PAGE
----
This week: introduction to the endgame 2N vs. pawn. We shall learn two basic steps: 1) change the front and 2) release the reserve knight to attack and mate the king.
This is probably the most difficult endgame there is, and understanding it is a great satisfaction. Which is why I treat it in my Endgame Column. There are several benefits from working with this endgame:
- Learn to coordinate 3 relatively weak pieces (K+2N).
- 2 knights are no better than losing a tempo than 1! King triangulations are relevant, and thus it is a follow-up on last week’s Endgame Column (#1).
- It is instructive to see how king + 1 knight can control the Black king – as the reserve knight has to block the pawn.
- The positions are tempo-sensitive and needs precise planning, until the reserve knight can be released to deliver mate.
Our investigation begins where the Black king has already been trapped in one of the 4 corners. This is the case in all positions this week. The most complicated task in the endgame 2N vs. pawn is to force the Black king around the board with only K+N, as the reserve knight has to block the pawn.
All positions with solutions can be found at the end of this article, in playable format.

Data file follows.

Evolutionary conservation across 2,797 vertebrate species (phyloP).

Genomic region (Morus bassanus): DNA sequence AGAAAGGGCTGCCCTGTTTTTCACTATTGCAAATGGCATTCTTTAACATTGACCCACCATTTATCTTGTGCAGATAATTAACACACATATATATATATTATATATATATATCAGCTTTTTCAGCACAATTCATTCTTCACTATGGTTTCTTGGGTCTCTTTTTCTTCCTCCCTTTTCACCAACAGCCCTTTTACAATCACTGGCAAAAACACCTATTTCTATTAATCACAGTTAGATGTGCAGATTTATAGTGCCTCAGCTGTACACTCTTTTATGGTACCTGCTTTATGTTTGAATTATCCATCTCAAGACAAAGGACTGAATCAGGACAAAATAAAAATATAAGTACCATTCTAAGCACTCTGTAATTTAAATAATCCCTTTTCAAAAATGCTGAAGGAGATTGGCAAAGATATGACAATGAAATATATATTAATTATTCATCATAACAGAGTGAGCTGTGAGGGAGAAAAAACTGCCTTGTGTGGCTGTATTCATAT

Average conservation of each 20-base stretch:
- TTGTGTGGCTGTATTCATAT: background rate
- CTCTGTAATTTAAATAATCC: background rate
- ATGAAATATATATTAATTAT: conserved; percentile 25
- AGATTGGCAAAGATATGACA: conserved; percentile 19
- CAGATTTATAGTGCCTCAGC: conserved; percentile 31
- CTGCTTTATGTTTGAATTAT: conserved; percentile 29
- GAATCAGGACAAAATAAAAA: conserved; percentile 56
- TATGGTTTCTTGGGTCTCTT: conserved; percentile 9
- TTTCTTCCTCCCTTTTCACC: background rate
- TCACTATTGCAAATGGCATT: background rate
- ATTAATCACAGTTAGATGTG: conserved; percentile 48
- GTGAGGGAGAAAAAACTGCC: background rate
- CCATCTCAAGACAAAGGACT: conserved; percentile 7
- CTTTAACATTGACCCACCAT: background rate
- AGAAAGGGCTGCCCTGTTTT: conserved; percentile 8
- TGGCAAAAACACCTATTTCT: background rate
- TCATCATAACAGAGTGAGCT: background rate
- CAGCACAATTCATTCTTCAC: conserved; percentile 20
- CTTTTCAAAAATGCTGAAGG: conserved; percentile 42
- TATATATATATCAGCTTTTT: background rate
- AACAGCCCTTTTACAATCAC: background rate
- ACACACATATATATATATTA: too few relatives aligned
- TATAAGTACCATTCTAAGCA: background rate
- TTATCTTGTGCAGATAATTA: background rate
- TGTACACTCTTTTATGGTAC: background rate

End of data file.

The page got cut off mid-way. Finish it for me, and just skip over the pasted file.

1. Change Front
White to move. To change front means that White’s king and knight are transferred to f7 and f5 in this position – with the Black king on h7. White uses the square diagonal to the corner (here g7) for the knight transfer.
Because of the knight controlling f8 and g7, White is able to lose a tempo – and thus it is always possible to change front from the outset.
1…Kh7 2.Kg5 Kh8 3.Kh6! Kg8 4.Kg6
We have reached the starting position with Black to move.
4…Kh8 5.Kf7 Kh7 6.Ng7!
By using the g7–square (covering h5), the Black king is still kept in the h8–corner.
6…Kh6 7.Kf6 Kh7 8.Nf5 Kg8 9.Ke7
In this position, it is worth noting that the position of Kf7–Kh7 with White to move is not possible if Black decides so. This little fact has bearing on the Troitzky Line (which I will explain in a later Column).
Forces the White king to f7 to protect g6.
9…Kh8!? This move gives White a choice, and Black usually plays this only to confuse White. Now both 10.Kf8 and 10.Kf7 are possible, depending on the circumstances.
The changing of front is complete. Here, Black it is to move. Again, if Black so wishes, White is not able to get the move in this position after the changing of fronts.
As a little exercise, I suggest that you change the front back to the starting position, just to get used to the idea. I give the sequence of moves in the solutions at the end of the blog post.
2. Release the reserve knight – the direct mating attack
Before we move on, it is worth noting that the pawns on e3 and f3 in the previous examples have both crossed the Troitzky Line. With the Line crossed, White is not able to mate the Black king in all 4 corners on the board – but this is not a problem in the exercises above, as the king is trapped in a corner where the final mating attack is possible.
3. King triangulation
The last 2 exercises show yet more examples of the knight’s inability to lose a tempo. Therefore, the king has to step in.
Solutions to the exercises can be found here.
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